## Search results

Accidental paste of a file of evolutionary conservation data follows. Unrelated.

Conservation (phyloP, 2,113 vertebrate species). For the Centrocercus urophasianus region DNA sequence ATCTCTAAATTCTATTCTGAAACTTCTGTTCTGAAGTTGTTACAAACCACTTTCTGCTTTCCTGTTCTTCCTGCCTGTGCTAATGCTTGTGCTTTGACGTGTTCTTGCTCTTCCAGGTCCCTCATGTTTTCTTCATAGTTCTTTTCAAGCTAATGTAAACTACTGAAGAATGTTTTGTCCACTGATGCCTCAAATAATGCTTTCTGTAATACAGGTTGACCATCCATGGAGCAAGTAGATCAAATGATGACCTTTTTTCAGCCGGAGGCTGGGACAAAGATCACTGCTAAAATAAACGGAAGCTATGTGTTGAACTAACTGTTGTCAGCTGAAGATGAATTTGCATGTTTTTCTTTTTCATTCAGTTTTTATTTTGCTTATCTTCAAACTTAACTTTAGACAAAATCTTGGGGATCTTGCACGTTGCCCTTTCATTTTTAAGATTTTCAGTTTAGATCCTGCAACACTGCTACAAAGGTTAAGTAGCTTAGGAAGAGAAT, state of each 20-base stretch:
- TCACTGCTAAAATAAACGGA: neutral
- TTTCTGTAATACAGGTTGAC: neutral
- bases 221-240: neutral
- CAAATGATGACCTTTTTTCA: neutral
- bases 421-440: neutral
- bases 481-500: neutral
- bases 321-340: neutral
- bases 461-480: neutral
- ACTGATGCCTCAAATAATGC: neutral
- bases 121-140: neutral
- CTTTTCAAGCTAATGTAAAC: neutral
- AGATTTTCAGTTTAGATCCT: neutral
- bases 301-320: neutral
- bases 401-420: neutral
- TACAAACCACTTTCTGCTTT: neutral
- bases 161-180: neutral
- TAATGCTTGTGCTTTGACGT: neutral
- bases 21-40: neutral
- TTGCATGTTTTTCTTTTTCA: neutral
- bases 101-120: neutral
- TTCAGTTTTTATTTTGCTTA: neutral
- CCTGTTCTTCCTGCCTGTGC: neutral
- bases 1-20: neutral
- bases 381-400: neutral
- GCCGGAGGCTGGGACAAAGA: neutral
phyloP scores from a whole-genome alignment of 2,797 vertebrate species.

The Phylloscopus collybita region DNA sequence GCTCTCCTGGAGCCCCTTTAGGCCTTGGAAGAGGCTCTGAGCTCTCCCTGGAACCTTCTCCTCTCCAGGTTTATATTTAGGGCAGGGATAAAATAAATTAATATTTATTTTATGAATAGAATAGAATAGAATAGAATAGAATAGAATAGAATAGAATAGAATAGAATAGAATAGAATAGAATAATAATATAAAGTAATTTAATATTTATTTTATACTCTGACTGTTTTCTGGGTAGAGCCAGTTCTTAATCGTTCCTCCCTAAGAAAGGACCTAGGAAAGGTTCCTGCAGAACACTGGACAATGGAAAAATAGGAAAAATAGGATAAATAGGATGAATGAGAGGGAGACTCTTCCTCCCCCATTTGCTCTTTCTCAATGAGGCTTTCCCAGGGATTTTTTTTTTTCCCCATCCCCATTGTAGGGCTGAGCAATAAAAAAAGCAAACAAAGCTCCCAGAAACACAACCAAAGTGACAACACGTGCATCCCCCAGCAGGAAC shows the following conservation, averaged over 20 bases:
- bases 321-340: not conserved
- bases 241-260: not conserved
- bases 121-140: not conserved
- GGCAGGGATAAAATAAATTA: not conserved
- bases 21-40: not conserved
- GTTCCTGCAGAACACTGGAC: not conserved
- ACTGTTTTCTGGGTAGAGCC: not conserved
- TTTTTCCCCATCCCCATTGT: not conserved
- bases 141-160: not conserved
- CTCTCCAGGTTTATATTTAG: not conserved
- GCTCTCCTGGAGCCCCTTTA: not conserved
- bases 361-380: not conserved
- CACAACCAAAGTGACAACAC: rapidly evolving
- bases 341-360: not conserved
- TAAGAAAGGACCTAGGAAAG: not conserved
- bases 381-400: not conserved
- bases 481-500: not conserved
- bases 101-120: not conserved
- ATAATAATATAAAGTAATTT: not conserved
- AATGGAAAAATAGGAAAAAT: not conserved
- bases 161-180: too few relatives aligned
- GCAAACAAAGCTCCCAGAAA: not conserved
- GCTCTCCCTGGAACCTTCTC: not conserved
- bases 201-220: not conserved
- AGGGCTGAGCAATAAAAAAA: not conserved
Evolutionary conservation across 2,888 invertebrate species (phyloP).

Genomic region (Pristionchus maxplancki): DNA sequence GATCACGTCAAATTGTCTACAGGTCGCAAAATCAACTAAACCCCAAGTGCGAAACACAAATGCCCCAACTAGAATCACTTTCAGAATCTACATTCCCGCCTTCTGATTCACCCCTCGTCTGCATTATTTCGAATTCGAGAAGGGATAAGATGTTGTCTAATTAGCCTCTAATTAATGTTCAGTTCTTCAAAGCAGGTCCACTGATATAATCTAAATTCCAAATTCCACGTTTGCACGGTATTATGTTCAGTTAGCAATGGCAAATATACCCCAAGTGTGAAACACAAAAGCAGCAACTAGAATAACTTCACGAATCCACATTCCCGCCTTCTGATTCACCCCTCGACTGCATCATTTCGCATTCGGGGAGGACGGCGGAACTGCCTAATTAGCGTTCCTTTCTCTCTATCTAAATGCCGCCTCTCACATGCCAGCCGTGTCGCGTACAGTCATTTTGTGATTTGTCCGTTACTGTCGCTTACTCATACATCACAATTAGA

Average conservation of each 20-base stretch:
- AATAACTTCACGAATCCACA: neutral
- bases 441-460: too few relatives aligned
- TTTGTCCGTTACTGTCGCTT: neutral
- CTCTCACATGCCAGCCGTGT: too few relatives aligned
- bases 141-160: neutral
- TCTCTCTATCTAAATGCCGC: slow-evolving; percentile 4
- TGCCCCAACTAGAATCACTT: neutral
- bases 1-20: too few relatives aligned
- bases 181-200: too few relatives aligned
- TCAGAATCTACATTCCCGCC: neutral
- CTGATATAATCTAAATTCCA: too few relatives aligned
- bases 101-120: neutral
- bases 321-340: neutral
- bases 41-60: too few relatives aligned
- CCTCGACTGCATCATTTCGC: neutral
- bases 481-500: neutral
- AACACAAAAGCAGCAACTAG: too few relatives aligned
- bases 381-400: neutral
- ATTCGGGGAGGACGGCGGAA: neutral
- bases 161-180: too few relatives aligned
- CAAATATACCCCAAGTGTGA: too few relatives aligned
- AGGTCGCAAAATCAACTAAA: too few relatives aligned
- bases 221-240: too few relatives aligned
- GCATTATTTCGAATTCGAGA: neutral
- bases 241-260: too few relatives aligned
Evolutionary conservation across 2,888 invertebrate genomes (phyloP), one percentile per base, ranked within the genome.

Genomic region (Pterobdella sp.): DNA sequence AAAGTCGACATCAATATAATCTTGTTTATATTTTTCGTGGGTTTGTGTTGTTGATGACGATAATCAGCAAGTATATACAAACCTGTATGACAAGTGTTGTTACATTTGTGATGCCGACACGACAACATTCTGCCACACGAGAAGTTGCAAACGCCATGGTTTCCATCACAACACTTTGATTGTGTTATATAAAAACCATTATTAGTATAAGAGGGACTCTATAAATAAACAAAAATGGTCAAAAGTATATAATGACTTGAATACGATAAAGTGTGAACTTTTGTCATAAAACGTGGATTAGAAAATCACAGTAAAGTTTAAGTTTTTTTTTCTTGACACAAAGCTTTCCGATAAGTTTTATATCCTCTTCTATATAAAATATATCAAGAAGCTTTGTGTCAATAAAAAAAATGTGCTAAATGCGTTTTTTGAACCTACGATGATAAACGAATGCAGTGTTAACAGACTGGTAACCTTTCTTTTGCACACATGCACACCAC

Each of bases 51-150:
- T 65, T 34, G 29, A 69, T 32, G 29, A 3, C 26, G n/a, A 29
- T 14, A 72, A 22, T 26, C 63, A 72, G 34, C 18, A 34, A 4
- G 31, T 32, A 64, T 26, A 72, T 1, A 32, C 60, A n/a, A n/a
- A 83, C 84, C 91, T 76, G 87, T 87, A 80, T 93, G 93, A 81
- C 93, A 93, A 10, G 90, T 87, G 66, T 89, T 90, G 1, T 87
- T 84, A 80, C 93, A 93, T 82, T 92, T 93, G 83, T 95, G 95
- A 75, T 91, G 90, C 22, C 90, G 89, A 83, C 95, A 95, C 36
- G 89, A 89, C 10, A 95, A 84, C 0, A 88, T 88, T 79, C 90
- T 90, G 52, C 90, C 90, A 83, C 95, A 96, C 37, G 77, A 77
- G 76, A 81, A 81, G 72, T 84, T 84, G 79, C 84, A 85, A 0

Publication Lessons Learned from a PLTL-CS Program(2011-01-01) Murphy, Christian; Powell, Rita; Parton, Kristen; Cannon, AdamThe Peer-Led Team Learning (PLTL) approach has previously been shown to be effective in recruiting and retaining students, particularly under-represented students, in undergraduate introductory CS courses. In PLTL, small groups of students are led by an undergraduate peer and work together to solve problems related to CS. At Columbia University, the Columbia Emerging Scholars Program has used PLTL in an effort to increase enrollment in CS courses beyond the introductory level, and to increase the number of students who select Computer Science as their major, by demonstrating that CS is necessarily a collaborative activity that focuses more on problem solving and algorithmic thinking than on programming. Over the past five semesters, 68 students have completed the program, and preliminary results indicate that this program has had a positive effect on increasing participation in the major. This paper discusses our experiences of building and expanding the Columbia Emerging Scholars program, and addresses such topics as recruiting, training, scheduling, student behavior, and evaluation. We expect that this paper will provide a valuable set of lessons learned to other educators who seek to launch or grow a PLTL program at their institution as well.Publication Processing Data-Intensive Workflows in the Cloud(2012-01-01) Zhang, ZhuoyaoIn the recent years, large-scale data analysis has become critical to the success of modern enterprise. Meanwhile, with the emergence of cloud computing, companies are attracted to move their data analytics tasks to the cloud due to its exible, on demand resources usage and pay-as-you-go pricing model. MapReduce has been widely recognized as an important tool for performing large-scale data analysis in the cloud. It provides a simple and fault-tolerance framework for users to process data-intensive analytics tasks in parallel across dierent physical machines. In this report, we survey alternative implementations of MapReduce, contrasting batched-oriented and pipelined execution models and study how these models impact response times, completion time and robustness. Next, we present three optimization strategies for MapReduce-style work- ows, including (1) scan sharing across MapReduce programs, (2) work- ow optimizations aimed at reducing intermediate data, and (3) schedul- ing policies that map work ow tasks to dierent machines in order to minimize completion times and monetary costs. We conclude with a brief comparison across these optimization strate- gies, and discuss their pros/cons as well as performance implications of using more than one optimization strategy at a time.University of Pennsylvania Department of Computer and Information Science Technical Report No. MS-CIS-12-07.Publication Lessons Learned From a PLTL-CS Program(2010-01-01)The Peer-Led Team Learning (PLTL) approach has previously been shown to be effective in recruiting and retaining students, particularly under-represented students, in undergraduate introductory CS courses. In PLTL, small groups of students are led by an undergraduate peer and work together to solve problems related to CS. At Columbia University, the Columbia Emerging Scholars Program has used PLTL in an effort to increase enrollment in CS courses beyond the introductory level, and to increase the number of students who select Computer Science as their major, by demonstrating that CS is necessarily a collaborative activity that focuses more on problem solving and algorithmic thinking than on programming. Over the past five semesters, 68 students have completed the program, and preliminary results indicate that this program has had a positive effect on increasing participation in the major. This paper discusses our experiences of building and expanding the Columbia Emerging Scholars program, and addresses such topics as recruiting, training, scheduling, student behavior, and evaluation. We expect that this paper will provide a valuable set of lessons learned to other educators who seek to launch or grow a PLTL program at their institution as well.Publication Maintaining Distributed Recursive Views Incrementally(2011-01-01) Nigam, Vivek; Loo, Boon Thau; Jia, Limin; Scedrov, AndreDistributed logic programming languages, that allow both facts and programs to be distributed among different nodes in a network, have been recently proposed and used to declaratively program a wide-range of distributed systems, such as network protocols and multi-agent systems. However, the distributed nature of the underlying systems poses serious challenges to developing efficient and correct algorithms for evaluating these programs. This paper proposes an efficient asynchronous algorithm to compute incrementally the changes to the states in response to insertions and deletions of base facts. Our algorithm is formally proven to be correct in the presence of message reordering in the system. To our knowledge, this is the first formal proof of correctness for such an algorithm.Publication Fault Management in Distributed Systems(2010-01-05) Zhou, WenchaoIn the past decade, distributed systems have rapidly evolved, from simple client/server applications in local area networks, to Internet-scale peer-to-peer networks and large-scale cloud platforms deployed on tens of thousands of nodes across multiple administrative domains and geographical areas. Despite of the growing popularity and interests, designing and implementing distributed systems remains challenging, due to their ever- increasing scales and the complexity and unpredictability of the system executions. Fault management strengthens the robustness and security of distributed systems, by detecting malfunctions or violations of desired properties, diagnosing the root causes and maintaining verifiable evidences to demonstrate the diagnosis results. While its importance is well recognized, fault management in distributed systems, on the other hand, is notoriously difficult. To address the problem, various mechanisms and systems have been proposed in the past few years. In this report, we present a survey of these mechanisms and systems, and taxonomize them according to the techniques adopted and their application domains. Based on four representative systems (Pip, Friday, PeerReview and TrInc), we discuss various aspects of fault management, including fault detection, fault diagnosis and evidence generation. Their strength, limitation and application domains are evaluated and compared in detail.Publication Spectrum Sharing in Dynamic Spectrum Access Networks: WPE-II Written Report(2009-06-22) Liu, ChangbinA study by Federal Communication Commission shows that most of the spectrum in current wireless networks is unused most of the time, while some spectrum is heavily used. Recently dynamic spectrum access (DSA) has been proposed to solve this spectrum inefficiency problem, by allowing users to opportunistically access to unused spectrum. One important question in DSA is how to efficiently share spectrum among users so that spectrum utilization can be increased and wireless interference can be reduced. Spectrum sharing can be formalized as a graph coloring problem. In this report we focus on surveying spectrum sharing techniques in DSA networks and present four representative techniques in different taxonomy domains, including centralized, distributed with/without common control channel, and a real case study of DSA networks --- DARPA neXt Gen- eration (XG) radios. Their strengths and limitations are evaluated and compared in detail. Finally, we discuss the challenges in current spectrum sharing research and possible future directions.Publication Declarative Network Verification(2008-01-01) Wang, Anduo; Loo, Boon Thau; Basu, Prithwish; Sokolsky, OlegIn this paper, we present our initial design and implementation of a declarative network verifier (DNV). DNV utilizes theorem proving, a well established verification technique where logic-based axioms that automatically capture network semantics are generated, and a user-driven proof process is used to establish network correctness properties. DNV takes as input declarative networking specifications written in the Network Datalog (NDlog) query language, and maps that automatically into logical axioms that can be directly used in existing theorem provers to validate protocol correctness. DNV is a significant improvement compared to existing use case of theorem proving which typically require several man-months to construct the system specifications. Moreover, NDlog, a high-level specification, whose semantics are precisely compiled into DNV without loss, can be directly executed as implementations, hence bridging specifications, verification, and implementation. To validate the use of DNV, we present case studies using DNV in conjunction with the PVS theorem prover to verify routing protocols, including eventual properties of protocols in dynamic settings.Publication Clifford Algebras, Clifford Groups, and a Generalization of the Quaternions: The Pin and Spin Groups(2013-11-09) Gallier, Jean HOne of the main goals of these notes is to explain how rotations in Rn are induced by the action of a certain group, Spin(n), on Rn, in a way that generalizes the action of the unit complex numbers, U(1), on R2, and the action of the unit quaternions, SU(2), on R3 (i.e., the action is denied in terms of multiplication in a larger algebra containing both the group Spin(n) and R(n). The group Spin(n), called a spinor group, is defined as a certain subgroup of units of an algebra, Cln, the Clifford algebra associated with Rn. Since the spinor groups are certain well chosen subgroups of units of Clifford algebras, it is necessary to investigate Clifford algebras to get a firm understanding of spinor groups. These notes provide a tutorial on Clifford algebra and the groups Spin and Pin, including a study of the structure of the Cliord algebra Clp;q associated with a nondegenerate symmetric bilinear form of signature (p; q) and culminating in the beautiful \8-periodicity theorem" of Elie Cartan and Raoul Bott (with proofs).Publication A Clustering Coefficient Network Formation Game(2011-10-04) Brautbar, Michael; Kearns, Michael JSocial and other networks have been shown empirically to exhibit high edge clustering: that is, the density of local neighborhoods, as measured by the clustering coefficient, is often much larger than the overall edge density of the network. In social networks, a desire for tightknit circles of friendships the colloquial social clique is often cited as the primary driver of such structure. We introduce and analyze a new network formation game in which rational players must balance edge purchases with a desire to maximize their own clustering coefficient. Our results include the following: -Construction of a number of specific families of equilibrium networks, including ones showing that equilibria can have rather general binary tree-like structure, including highly asymmetric binary trees. This is in contrast to other network formation games that yield only symmetric equilibrium networks. Our equilibria also include ones with large or small diameter, and ones with wide variance of degrees. -A general characterization of (non-degenerate) equilibrium networks, showing that such networks are always sparse and paid for by low degree vertices, whereas high-degree "free riders" always have low utility. -A proof that for edge cost a ¥ 1/2 the Price of Anarchy grows linearly with the population size n while for edge cost less than 1/2, the Price of Anarchy of the formation game is bounded by a constant depending only on, and independent of n. Moreover, an explicit upper bound is constructed when the edge cost is a simple rational (small numerator) less than 1/2. -A proof that for edge cost less than 1=2 the average vertex clustering coefficient grows at least as fast as a function depending only on, while the overall edge density goes to zero at a rate inversely proportional to the number of vertices in the network. -Results establishing the intractability of even weakly approximating best response computations. Several of our results hold even for weaker notions of equilibrium, such as those based on link stability.Publication Binders Unbound(2011-09-19) Weirich, Stephanie; Yorgey, Brent A; Sheard, TimImplementors of compilers, program refactorers, theorem provers, proof checkers, and other systems that manipulate syntax know that dealing with name binding is difficult to do well. Operations such as -equivalence and capture-avoiding substitution seem simple, yet subtle bugs often go undetected. Furthermore, their implementations are tedious, requiring boilerplate code that must be updated whenever the object language definition changes. Many researchers have therefore sought to specify binding syntax declaratively, so that tools can correctly handle the details behind the scenes. This idea has been the inspiration for many new systems (such as Beluga, Delphin, FreshML, FreshOCaml, C ml, FreshLib, and Ott) but there is still room for improvement in expressivity, simplicity and convenience. In this paper, we present a new domain-specific language, UNBOUND, for specifying binding structure. Our language is particularly expressive it supports multiple atom types, pattern binders, type annotations, recursive binders, and nested binding (necessary for telescopes, a feature found in dependently-typed languages). However, our specification language is also simple, consisting of just five basic combinators. We provide a formal semantics for this language derived from a locally nameless representation and prove that it satisfies a number of desirable properties. We also present an implementation of our binding specification language as a GHC Haskell library implementing an embedded domain specific language (EDSL). By using Haskell type constructors to represent binding combinators, we implement the EDSL succinctly using datatype-generic programming. Our implementation supports a number of features necessary for practical programming, including flexibility in the treatment of user-defined types, best effort name preservation (for error messages), and integration with Haskell's monad transformer library.